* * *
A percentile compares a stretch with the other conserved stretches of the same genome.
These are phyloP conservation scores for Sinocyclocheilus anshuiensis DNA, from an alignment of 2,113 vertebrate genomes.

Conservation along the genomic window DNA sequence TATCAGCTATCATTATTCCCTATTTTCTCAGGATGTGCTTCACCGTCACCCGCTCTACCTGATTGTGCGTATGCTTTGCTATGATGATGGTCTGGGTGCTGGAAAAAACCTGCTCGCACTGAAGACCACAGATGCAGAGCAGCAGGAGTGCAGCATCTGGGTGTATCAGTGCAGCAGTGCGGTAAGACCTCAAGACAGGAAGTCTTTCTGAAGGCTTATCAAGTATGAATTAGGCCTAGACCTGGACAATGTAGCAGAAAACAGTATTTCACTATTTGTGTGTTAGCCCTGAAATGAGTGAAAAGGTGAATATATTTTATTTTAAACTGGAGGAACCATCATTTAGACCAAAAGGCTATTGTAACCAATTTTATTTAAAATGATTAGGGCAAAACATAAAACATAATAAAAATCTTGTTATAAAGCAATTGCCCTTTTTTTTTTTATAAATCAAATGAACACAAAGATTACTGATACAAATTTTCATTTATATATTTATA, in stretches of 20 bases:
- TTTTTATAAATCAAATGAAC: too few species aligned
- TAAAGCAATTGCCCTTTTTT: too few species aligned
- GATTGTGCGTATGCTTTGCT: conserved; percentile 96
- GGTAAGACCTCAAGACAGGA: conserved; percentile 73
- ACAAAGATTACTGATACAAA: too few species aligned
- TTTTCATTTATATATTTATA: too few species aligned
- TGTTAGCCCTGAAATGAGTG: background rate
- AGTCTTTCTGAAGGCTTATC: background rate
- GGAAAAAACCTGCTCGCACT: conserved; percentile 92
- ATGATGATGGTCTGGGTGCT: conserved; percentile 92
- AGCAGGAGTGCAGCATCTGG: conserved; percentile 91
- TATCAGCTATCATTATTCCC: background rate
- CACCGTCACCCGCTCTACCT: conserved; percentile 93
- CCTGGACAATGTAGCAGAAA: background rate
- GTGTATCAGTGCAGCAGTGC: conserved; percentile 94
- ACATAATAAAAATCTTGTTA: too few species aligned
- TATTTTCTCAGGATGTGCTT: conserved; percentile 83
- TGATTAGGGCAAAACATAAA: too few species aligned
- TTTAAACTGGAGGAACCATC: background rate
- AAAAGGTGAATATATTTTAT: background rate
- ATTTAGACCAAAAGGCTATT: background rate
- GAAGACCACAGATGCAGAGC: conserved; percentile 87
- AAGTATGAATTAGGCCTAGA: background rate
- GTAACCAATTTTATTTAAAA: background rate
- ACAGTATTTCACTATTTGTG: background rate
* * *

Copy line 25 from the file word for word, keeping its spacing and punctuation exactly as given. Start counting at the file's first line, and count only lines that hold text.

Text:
- GAAGACCACAGATGCAGAGC: conserved; percentile 87